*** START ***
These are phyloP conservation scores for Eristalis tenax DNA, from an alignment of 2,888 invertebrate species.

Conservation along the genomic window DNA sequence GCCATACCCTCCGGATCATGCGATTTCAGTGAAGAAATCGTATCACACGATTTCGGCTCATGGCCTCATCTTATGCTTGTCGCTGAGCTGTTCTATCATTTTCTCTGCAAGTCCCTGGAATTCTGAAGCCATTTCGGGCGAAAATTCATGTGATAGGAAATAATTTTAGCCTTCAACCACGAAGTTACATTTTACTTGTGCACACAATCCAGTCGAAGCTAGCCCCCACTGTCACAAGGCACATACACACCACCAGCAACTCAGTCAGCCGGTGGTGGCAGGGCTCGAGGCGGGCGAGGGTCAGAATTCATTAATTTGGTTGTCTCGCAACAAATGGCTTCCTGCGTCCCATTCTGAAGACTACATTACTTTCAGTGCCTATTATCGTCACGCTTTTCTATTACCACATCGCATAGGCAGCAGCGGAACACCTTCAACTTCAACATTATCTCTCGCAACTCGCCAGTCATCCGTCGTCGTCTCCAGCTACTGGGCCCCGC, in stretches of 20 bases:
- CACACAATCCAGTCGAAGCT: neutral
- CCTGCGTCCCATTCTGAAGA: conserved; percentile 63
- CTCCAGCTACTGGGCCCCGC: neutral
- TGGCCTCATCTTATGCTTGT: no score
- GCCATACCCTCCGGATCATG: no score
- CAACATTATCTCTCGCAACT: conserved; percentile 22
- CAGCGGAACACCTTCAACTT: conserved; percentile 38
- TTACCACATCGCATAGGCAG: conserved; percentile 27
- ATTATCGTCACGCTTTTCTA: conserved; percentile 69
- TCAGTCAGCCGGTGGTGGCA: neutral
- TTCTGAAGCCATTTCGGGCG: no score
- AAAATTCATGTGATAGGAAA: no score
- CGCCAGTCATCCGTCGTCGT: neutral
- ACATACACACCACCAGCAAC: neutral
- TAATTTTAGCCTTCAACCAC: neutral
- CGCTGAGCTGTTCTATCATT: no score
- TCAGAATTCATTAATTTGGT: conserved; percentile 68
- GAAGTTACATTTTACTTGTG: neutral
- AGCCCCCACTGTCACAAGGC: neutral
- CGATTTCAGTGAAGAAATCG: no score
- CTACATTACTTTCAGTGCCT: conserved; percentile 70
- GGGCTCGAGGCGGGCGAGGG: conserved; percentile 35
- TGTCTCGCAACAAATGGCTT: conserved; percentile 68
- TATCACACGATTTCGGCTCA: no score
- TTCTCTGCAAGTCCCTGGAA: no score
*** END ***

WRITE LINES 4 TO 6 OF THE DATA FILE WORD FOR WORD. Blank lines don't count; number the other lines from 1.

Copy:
- CCTGCGTCCCATTCTGAAGA: conserved; percentile 63
- CTCCAGCTACTGGGCCCCGC: neutral
- TGGCCTCATCTTATGCTTGT: no score